(not to place a bias on the profession of counselor, but it could be stretched to include Protest Organizers.)

    Though the short answer is more to your posting; “You know the answer or you don’t.”

Last year a NYT reporter had an article on the paucity of black math professors. She found out that of the top 50 research universities, blacks comprised only 0.7% of tenured faculty. The reporter concluded that blacks were being excluded from the math professoriate, or some such verb. A commenter pointed out that an article from the Journal of Blacks in Higher Education informed us that in 2005, blacks comprised 0.7% of those getting 750 or above on the Math SAT.

As it is a fair bet that most math professors scored 750 or above on the Math SAT, the conclusion is that there is no “exclusion” of blacks in the math professoriate.
Blacks comprise 0.7% of math professors and 0.7% of those getting 750 or above on the Math SAT. No exclusion- the two track rather well.

The competence of the NYT reporter- an American Studies graduate from Univ Michigan- in being able to find information is in question, as that JBJE article has been online since 2006.

In terms of technical requirements for entry, astronomy is relatively easy. The math is not especially advanced as long as you let the computers handle the general relativity dependent stuff, for which there are now canned programs. There are people who spend time just looking at maps of stars and stuff.

Seems it’s the next field to be diversified.

Yes, but does he think Pluto is a planet?

The professor emeritus, Haywood Smith

Emeriti and retirees are in better positions than most to survive criticism of groupthink.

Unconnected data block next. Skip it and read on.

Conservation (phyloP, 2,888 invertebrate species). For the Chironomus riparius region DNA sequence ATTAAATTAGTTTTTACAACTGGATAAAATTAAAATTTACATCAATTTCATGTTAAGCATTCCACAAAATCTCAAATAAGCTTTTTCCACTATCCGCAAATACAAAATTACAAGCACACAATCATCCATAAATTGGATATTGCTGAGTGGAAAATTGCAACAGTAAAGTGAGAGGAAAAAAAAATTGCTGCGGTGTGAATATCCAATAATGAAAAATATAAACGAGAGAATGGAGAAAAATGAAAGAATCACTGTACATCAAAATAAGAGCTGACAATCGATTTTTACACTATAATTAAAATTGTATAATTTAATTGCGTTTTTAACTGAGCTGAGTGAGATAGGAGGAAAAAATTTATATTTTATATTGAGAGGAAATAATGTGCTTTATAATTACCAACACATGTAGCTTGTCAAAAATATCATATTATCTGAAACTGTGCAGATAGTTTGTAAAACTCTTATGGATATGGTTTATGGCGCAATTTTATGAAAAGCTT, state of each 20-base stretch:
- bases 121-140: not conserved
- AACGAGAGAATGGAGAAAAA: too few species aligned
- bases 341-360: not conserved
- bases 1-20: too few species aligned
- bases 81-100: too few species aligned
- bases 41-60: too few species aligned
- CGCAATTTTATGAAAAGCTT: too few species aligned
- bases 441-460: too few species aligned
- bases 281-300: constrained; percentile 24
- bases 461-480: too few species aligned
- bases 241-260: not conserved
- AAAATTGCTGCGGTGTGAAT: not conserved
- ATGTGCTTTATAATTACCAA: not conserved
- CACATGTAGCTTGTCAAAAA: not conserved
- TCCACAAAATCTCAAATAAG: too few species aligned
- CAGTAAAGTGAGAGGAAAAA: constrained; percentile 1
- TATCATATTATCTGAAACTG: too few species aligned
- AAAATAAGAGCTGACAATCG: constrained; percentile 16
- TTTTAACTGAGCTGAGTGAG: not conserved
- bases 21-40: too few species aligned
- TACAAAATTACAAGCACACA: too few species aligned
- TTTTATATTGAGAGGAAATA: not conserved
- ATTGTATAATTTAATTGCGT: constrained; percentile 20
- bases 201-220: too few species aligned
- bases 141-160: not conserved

The conflicts reflect a stark diversity problem within the field of astronomy at large. A 2018 survey of the American Astronomical Society — which includes undergraduates, graduate students, faculty members, and retired astronomers — found that 82% of members identified as white and only 2% as Black or African American.

And why is this a problem?

Iain Sanders | June 28, 2020 at 6:24 pm

A new Star swims into view – but right beside a Massive Black Hole..

    Milhouse in reply to Iain Sanders. | June 28, 2020 at 10:28 pm

    I remember some clown in Texas back in the ’90s (I think) complaining that “black hole” is racist. Back then everyone laughed at him. Today…

Why are we trying to force the round peg into the square hole.
If a black student does not have an interest Astronomy do we force them to pursue that degree and to what end? My wife is the Director of a Physicians Assistant Program, she says her students that are pre-med majors do great but the kids who took the pre-requisites but were other than science majors really struggle. They ask for all kind on concessions, they cannot write a paper or think critically. Education is becoming a disaster except for the sciences. It’s a shame.